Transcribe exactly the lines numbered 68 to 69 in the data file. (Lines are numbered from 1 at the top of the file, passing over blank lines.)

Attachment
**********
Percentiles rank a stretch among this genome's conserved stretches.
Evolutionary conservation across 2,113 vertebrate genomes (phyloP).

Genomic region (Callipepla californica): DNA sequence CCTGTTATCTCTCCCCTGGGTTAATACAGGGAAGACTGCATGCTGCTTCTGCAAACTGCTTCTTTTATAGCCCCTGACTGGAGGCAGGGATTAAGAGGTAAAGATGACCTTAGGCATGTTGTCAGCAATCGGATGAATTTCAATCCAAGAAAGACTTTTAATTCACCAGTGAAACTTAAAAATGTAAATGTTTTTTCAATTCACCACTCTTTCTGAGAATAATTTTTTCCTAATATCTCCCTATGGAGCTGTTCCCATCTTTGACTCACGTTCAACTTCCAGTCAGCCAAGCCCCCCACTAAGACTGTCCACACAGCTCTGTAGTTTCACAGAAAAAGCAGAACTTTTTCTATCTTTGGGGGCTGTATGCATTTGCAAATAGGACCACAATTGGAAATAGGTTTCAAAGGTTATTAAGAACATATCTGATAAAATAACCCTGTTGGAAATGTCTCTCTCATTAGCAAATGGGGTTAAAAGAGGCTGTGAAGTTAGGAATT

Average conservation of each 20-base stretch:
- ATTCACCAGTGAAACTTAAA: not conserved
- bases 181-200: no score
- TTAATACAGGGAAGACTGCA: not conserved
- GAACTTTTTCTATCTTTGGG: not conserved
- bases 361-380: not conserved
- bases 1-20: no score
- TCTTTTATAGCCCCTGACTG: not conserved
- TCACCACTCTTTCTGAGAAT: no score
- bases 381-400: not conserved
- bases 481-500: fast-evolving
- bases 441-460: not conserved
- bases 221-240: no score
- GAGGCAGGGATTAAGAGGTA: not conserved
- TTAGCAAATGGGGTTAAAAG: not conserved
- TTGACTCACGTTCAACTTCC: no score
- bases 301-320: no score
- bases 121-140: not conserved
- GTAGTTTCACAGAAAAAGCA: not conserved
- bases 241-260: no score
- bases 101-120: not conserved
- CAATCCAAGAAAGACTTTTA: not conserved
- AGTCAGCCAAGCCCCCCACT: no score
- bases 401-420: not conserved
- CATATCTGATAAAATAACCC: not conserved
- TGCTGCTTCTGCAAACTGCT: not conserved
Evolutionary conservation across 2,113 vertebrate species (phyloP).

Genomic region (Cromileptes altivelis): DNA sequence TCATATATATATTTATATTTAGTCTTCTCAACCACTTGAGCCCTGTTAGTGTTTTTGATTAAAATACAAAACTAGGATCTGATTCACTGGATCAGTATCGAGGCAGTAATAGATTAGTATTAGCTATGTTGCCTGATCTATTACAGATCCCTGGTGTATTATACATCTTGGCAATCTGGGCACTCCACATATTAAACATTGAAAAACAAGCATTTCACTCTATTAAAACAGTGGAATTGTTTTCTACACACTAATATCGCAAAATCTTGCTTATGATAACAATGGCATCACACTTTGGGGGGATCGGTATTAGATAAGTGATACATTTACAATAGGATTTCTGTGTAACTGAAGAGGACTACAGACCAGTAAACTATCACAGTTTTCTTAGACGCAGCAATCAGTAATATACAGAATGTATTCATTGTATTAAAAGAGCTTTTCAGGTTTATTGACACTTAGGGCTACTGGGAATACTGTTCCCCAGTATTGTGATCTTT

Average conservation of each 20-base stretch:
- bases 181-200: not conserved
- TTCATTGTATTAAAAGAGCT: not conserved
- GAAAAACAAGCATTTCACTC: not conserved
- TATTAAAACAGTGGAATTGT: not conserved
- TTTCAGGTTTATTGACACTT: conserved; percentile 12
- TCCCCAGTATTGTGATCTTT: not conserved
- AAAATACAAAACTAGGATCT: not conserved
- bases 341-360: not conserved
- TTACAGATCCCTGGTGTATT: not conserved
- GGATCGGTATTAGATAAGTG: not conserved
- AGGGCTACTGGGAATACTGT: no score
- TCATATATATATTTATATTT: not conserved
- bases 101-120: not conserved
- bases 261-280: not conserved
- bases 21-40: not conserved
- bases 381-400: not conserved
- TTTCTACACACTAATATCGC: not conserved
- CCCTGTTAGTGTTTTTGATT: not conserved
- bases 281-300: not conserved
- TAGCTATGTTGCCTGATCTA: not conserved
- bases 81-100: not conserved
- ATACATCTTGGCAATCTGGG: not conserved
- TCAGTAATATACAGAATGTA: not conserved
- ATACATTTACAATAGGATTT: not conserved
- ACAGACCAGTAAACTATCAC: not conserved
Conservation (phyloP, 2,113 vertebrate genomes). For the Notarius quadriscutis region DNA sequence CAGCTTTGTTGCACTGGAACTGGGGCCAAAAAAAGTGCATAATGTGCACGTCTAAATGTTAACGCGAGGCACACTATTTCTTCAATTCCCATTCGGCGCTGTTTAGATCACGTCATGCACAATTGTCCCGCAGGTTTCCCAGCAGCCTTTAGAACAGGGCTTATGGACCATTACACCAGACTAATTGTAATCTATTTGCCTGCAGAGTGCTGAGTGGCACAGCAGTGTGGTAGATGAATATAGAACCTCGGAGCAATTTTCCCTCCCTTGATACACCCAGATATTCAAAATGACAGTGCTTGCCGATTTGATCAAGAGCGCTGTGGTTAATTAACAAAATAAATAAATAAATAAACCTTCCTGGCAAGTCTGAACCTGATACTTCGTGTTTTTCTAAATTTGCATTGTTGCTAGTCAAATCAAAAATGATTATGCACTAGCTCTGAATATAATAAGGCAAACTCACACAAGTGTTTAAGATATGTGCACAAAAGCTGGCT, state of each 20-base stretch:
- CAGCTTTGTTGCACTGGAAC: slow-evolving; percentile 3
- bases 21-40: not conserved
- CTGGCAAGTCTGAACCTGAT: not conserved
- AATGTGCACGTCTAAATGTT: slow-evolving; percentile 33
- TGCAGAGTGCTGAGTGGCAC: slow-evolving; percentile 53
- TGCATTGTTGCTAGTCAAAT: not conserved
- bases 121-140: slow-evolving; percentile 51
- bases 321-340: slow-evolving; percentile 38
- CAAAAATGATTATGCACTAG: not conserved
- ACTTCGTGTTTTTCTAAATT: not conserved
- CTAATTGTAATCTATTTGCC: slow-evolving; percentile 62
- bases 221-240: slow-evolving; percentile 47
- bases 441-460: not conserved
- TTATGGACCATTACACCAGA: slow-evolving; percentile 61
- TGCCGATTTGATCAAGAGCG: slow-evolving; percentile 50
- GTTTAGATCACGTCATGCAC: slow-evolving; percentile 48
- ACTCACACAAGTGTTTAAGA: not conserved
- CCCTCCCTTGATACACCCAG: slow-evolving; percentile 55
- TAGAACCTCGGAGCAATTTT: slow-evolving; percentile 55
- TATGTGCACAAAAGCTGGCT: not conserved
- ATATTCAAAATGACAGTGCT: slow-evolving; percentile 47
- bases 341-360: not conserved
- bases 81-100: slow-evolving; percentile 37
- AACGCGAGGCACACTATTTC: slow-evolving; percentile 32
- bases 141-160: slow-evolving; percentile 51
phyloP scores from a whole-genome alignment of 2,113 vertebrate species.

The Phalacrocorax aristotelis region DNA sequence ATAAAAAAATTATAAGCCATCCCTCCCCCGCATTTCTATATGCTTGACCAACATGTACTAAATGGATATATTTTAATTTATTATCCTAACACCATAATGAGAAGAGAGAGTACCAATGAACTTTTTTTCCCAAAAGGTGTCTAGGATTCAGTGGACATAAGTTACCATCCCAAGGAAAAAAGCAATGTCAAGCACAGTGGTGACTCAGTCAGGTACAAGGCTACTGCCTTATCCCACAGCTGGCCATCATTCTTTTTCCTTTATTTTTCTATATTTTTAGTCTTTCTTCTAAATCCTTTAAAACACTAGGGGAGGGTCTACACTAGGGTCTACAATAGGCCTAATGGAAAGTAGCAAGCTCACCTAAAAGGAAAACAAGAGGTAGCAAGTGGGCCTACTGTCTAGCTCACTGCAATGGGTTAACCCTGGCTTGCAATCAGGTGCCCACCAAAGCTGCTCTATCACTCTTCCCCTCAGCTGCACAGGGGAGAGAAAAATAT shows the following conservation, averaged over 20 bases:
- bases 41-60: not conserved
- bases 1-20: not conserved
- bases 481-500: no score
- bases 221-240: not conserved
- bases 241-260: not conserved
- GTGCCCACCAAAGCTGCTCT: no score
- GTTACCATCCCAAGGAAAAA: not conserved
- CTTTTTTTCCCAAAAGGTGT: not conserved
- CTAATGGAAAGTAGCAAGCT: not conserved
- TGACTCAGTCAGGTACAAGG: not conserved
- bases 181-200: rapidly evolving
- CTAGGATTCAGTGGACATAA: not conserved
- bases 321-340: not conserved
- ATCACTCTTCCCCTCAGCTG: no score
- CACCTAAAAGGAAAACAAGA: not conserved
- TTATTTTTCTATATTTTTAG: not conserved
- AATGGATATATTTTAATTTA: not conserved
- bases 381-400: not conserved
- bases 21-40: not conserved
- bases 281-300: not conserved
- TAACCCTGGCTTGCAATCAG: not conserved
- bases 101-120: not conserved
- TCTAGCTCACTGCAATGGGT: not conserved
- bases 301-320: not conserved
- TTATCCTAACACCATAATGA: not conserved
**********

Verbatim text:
- ACTTCGTGTTTTTCTAAATT: not conserved
- CTAATTGTAATCTATTTGCC: slow-evolving; percentile 62